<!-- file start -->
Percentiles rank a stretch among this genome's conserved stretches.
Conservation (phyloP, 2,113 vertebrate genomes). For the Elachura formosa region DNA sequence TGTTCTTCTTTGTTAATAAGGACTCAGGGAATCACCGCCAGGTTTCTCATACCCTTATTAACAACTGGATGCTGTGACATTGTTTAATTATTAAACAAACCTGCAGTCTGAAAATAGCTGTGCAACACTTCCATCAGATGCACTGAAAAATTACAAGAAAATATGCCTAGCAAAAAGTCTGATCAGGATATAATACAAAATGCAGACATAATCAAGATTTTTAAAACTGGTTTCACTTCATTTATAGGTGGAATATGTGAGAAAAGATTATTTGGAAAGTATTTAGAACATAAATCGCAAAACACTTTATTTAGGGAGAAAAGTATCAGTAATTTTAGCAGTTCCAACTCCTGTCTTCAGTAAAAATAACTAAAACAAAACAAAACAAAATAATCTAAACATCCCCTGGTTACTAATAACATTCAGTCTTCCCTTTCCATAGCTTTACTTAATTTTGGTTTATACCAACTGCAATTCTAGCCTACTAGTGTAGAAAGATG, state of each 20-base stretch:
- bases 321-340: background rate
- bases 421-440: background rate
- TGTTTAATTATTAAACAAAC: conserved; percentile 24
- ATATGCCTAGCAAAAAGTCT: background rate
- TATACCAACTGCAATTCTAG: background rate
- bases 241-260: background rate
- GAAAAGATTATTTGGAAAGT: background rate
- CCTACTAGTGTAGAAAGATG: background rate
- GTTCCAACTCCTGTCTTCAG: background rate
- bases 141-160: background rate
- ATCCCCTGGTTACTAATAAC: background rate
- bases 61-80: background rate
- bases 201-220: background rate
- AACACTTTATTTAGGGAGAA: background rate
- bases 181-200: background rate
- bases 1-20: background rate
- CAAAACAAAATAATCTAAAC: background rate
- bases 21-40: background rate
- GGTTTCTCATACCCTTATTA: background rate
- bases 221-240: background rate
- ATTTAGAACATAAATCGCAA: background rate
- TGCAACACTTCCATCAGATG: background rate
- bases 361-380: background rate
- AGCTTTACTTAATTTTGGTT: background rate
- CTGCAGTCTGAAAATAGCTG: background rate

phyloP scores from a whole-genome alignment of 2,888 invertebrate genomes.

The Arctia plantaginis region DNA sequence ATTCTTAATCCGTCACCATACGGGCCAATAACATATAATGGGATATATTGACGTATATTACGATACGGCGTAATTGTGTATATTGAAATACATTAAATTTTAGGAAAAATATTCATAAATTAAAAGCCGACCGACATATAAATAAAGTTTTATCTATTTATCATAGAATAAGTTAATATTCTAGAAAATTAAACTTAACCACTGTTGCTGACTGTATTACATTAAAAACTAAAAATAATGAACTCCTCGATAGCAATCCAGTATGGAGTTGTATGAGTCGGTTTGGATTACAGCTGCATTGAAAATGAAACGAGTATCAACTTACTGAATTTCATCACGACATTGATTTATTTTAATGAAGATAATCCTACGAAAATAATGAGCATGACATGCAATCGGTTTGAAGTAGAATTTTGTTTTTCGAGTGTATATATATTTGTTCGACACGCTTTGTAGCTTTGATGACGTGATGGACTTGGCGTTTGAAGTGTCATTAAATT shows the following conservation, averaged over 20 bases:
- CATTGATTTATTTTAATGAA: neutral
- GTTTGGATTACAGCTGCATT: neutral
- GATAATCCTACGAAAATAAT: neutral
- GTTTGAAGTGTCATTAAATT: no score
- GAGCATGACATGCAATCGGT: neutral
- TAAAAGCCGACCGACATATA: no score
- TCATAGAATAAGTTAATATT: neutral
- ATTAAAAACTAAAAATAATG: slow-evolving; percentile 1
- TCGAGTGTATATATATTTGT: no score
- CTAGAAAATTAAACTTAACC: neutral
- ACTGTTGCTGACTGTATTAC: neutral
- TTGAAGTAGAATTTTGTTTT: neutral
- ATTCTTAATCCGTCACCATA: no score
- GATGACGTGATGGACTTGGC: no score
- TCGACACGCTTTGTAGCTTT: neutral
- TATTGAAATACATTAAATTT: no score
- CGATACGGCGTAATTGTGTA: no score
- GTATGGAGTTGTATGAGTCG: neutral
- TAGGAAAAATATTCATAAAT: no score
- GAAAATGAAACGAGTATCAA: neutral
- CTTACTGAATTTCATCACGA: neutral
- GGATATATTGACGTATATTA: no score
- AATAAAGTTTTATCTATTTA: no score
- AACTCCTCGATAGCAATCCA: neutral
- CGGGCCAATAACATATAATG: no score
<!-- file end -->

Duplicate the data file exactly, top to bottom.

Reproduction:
Percentiles rank a stretch among this genome's conserved stretches.
Conservation (phyloP, 2,113 vertebrate genomes). For the Elachura formosa region DNA sequence TGTTCTTCTTTGTTAATAAGGACTCAGGGAATCACCGCCAGGTTTCTCATACCCTTATTAACAACTGGATGCTGTGACATTGTTTAATTATTAAACAAACCTGCAGTCTGAAAATAGCTGTGCAACACTTCCATCAGATGCACTGAAAAATTACAAGAAAATATGCCTAGCAAAAAGTCTGATCAGGATATAATACAAAATGCAGACATAATCAAGATTTTTAAAACTGGTTTCACTTCATTTATAGGTGGAATATGTGAGAAAAGATTATTTGGAAAGTATTTAGAACATAAATCGCAAAACACTTTATTTAGGGAGAAAAGTATCAGTAATTTTAGCAGTTCCAACTCCTGTCTTCAGTAAAAATAACTAAAACAAAACAAAACAAAATAATCTAAACATCCCCTGGTTACTAATAACATTCAGTCTTCCCTTTCCATAGCTTTACTTAATTTTGGTTTATACCAACTGCAATTCTAGCCTACTAGTGTAGAAAGATG, state of each 20-base stretch:
- bases 321-340: background rate
- bases 421-440: background rate
- TGTTTAATTATTAAACAAAC: conserved; percentile 24
- ATATGCCTAGCAAAAAGTCT: background rate
- TATACCAACTGCAATTCTAG: background rate
- bases 241-260: background rate
- GAAAAGATTATTTGGAAAGT: background rate
- CCTACTAGTGTAGAAAGATG: background rate
- GTTCCAACTCCTGTCTTCAG: background rate
- bases 141-160: background rate
- ATCCCCTGGTTACTAATAAC: background rate
- bases 61-80: background rate
- bases 201-220: background rate
- AACACTTTATTTAGGGAGAA: background rate
- bases 181-200: background rate
- bases 1-20: background rate
- CAAAACAAAATAATCTAAAC: background rate
- bases 21-40: background rate
- GGTTTCTCATACCCTTATTA: background rate
- bases 221-240: background rate
- ATTTAGAACATAAATCGCAA: background rate
- TGCAACACTTCCATCAGATG: background rate
- bases 361-380: background rate
- AGCTTTACTTAATTTTGGTT: background rate
- CTGCAGTCTGAAAATAGCTG: background rate

phyloP scores from a whole-genome alignment of 2,888 invertebrate genomes.

The Arctia plantaginis region DNA sequence ATTCTTAATCCGTCACCATACGGGCCAATAACATATAATGGGATATATTGACGTATATTACGATACGGCGTAATTGTGTATATTGAAATACATTAAATTTTAGGAAAAATATTCATAAATTAAAAGCCGACCGACATATAAATAAAGTTTTATCTATTTATCATAGAATAAGTTAATATTCTAGAAAATTAAACTTAACCACTGTTGCTGACTGTATTACATTAAAAACTAAAAATAATGAACTCCTCGATAGCAATCCAGTATGGAGTTGTATGAGTCGGTTTGGATTACAGCTGCATTGAAAATGAAACGAGTATCAACTTACTGAATTTCATCACGACATTGATTTATTTTAATGAAGATAATCCTACGAAAATAATGAGCATGACATGCAATCGGTTTGAAGTAGAATTTTGTTTTTCGAGTGTATATATATTTGTTCGACACGCTTTGTAGCTTTGATGACGTGATGGACTTGGCGTTTGAAGTGTCATTAAATT shows the following conservation, averaged over 20 bases:
- CATTGATTTATTTTAATGAA: neutral
- GTTTGGATTACAGCTGCATT: neutral
- GATAATCCTACGAAAATAAT: neutral
- GTTTGAAGTGTCATTAAATT: no score
- GAGCATGACATGCAATCGGT: neutral
- TAAAAGCCGACCGACATATA: no score
- TCATAGAATAAGTTAATATT: neutral
- ATTAAAAACTAAAAATAATG: slow-evolving; percentile 1
- TCGAGTGTATATATATTTGT: no score
- CTAGAAAATTAAACTTAACC: neutral
- ACTGTTGCTGACTGTATTAC: neutral
- TTGAAGTAGAATTTTGTTTT: neutral
- ATTCTTAATCCGTCACCATA: no score
- GATGACGTGATGGACTTGGC: no score
- TCGACACGCTTTGTAGCTTT: neutral
- TATTGAAATACATTAAATTT: no score
- CGATACGGCGTAATTGTGTA: no score
- GTATGGAGTTGTATGAGTCG: neutral
- TAGGAAAAATATTCATAAAT: no score
- GAAAATGAAACGAGTATCAA: neutral
- CTTACTGAATTTCATCACGA: neutral
- GGATATATTGACGTATATTA: no score
- AATAAAGTTTTATCTATTTA: no score
- AACTCCTCGATAGCAATCCA: neutral
- CGGGCCAATAACATATAATG: no score